Last week’s Film Friday looked at underrated zombie flick The Girl With All the Gifts (2017), and this week in a similar vain let’s turn our eyes to lesser-known and equally underrated Iranian horror movie Under the Shadow (2016).
Babak Anvari’s directing debut, Under the Shadow is a chilling, atmospheric slow-burner that harks back to the classic concept of the haunted house whilst managing to breathe new life into the supernatural genre.
Set in Terhan, Iran, in the 1980’s, the film takes place in the backdrop of a country plagued by an ongoing war with Iraq. The opening scene introduces our leading lady, Shideh, played brilliantly by Narges Rashidi, who is barred from continuing her medical studies due to her prior political involvement in the Iranian Revolution. Immediately, the film effortlessly and intelligently establishes the political background and overarching themes to the main plot, without once appearing pretentious or forcing exposition down the viewers throats.
The plot from thereon can be summarised in short as the ‘typical’ formula for a film involving a haunted house: Dorsa, Shideh’s little girl, begins talking about ghosts and sinister goings-on ensue. Yet the film feels anything but ‘typical’, and the plot, though following the ghost story we as audiences are all too familiar with, never feels stale or predictable. In fact, for almost the entire first half of the film, nothing particularly ‘supernatural’ even occurs. This initial slow pacing of the film never outstays its welcome, however, and instead leaves you constantly on edge and in fear for when the ghouls inevitably do make an appearance.
The budget for the film was reportedly small, and although that may explain the relatively thin cast and limited set changes, any low production value really doesn’t show much. It even works in the film’s favour; the slimmed down cast ensemble allows for far more effective character development and a real focus on the mother and daughter relationship. Similarly, as the vast majority of the film takes place in the one apartment block, the viewer truly feels the character’s claustrophobia, isolation and ultimate helplessness.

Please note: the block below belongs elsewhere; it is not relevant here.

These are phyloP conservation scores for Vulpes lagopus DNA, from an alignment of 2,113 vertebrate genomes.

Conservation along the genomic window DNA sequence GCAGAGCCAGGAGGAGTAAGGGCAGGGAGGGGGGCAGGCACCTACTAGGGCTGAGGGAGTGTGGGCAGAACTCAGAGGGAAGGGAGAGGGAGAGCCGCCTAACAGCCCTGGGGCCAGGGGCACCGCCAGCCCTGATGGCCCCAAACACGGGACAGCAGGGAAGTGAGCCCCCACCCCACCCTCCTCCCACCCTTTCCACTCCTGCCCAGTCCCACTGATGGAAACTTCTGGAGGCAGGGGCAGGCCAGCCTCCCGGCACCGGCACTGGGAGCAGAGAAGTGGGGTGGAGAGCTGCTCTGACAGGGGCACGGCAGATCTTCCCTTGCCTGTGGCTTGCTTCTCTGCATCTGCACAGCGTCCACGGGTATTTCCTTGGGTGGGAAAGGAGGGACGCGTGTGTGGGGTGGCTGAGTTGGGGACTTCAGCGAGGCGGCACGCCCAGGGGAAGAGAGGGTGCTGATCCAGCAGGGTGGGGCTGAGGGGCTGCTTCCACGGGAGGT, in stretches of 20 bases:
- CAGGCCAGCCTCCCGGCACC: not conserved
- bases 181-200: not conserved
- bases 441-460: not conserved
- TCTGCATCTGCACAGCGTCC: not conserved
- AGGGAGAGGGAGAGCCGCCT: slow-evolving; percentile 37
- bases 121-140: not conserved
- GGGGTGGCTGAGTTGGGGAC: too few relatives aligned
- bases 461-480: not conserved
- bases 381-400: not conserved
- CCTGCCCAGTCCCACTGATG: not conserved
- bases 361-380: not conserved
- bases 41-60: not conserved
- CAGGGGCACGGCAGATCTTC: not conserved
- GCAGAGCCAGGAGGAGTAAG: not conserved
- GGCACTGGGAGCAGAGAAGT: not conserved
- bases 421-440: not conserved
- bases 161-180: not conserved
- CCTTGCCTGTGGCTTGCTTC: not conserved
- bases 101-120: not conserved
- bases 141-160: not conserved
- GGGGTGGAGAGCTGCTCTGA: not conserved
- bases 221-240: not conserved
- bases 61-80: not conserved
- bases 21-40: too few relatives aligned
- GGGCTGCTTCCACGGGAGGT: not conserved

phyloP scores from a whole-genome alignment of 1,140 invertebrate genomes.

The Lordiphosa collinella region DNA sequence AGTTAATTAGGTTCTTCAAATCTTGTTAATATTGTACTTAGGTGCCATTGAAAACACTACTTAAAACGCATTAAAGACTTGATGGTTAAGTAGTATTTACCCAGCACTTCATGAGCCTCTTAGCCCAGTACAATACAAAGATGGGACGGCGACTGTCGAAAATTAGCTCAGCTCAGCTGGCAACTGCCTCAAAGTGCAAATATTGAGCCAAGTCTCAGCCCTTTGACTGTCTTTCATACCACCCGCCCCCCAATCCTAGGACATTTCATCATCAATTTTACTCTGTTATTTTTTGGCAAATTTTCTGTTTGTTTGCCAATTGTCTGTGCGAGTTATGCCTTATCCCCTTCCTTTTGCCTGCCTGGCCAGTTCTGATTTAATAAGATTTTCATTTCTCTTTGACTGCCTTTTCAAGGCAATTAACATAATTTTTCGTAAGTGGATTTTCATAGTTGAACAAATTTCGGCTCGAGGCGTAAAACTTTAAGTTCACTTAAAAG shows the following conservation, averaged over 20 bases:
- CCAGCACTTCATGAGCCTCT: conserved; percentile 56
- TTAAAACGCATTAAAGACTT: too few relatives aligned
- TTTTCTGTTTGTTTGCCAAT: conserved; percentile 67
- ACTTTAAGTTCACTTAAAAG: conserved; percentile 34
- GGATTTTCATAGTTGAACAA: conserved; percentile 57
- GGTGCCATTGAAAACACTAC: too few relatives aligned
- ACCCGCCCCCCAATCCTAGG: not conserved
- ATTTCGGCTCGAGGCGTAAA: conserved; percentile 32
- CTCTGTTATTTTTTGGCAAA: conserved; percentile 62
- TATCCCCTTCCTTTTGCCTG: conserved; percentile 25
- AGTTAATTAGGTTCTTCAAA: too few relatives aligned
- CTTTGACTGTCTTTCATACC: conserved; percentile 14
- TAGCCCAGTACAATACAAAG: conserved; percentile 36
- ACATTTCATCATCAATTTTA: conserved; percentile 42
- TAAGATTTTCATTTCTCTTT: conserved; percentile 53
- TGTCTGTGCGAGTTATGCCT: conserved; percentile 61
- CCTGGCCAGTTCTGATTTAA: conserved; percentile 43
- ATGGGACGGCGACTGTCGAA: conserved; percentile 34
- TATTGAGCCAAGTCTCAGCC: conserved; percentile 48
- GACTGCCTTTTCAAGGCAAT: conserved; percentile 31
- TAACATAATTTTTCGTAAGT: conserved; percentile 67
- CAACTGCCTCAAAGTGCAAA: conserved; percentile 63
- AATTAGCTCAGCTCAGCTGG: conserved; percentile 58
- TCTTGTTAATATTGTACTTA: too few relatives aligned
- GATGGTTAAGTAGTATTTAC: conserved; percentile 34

This sense of uselessness is a common theme throughout, and is a feeling I think anyone can relate to. In some ways, Anvari preys upon this inherent human fear of failure through the mother character Shideh, who feels she is an unfit mother and is a disappointment to her own deceased mother who wanted her to be a doctor. This feeling of stagnation, and of being trapped in an unsafe city amid a war, creates a palpable feeling of disquiet before the supernatural threat even makes an appearance.
Under the Shadow has received numerous comparisons to The Babadook (2016), which although may be complimentary as The Babadook is for course a marvellous addition to the horror genre in it’s own right, is rather unjust to Anvari. Though broad similarities can be drawn between the two films general themes: struggling single mothers dealing with supernatural nasties, Under the Shadow cannot be fairly compared to any other films of the genre. The ingenuity with which slow building tension is used, and the nuanced relationship between mother and daughter, teamed with the underlying historical and political turbulence present throughout, establishes the film in a league of it’s own.
Overall rating: 8.9/10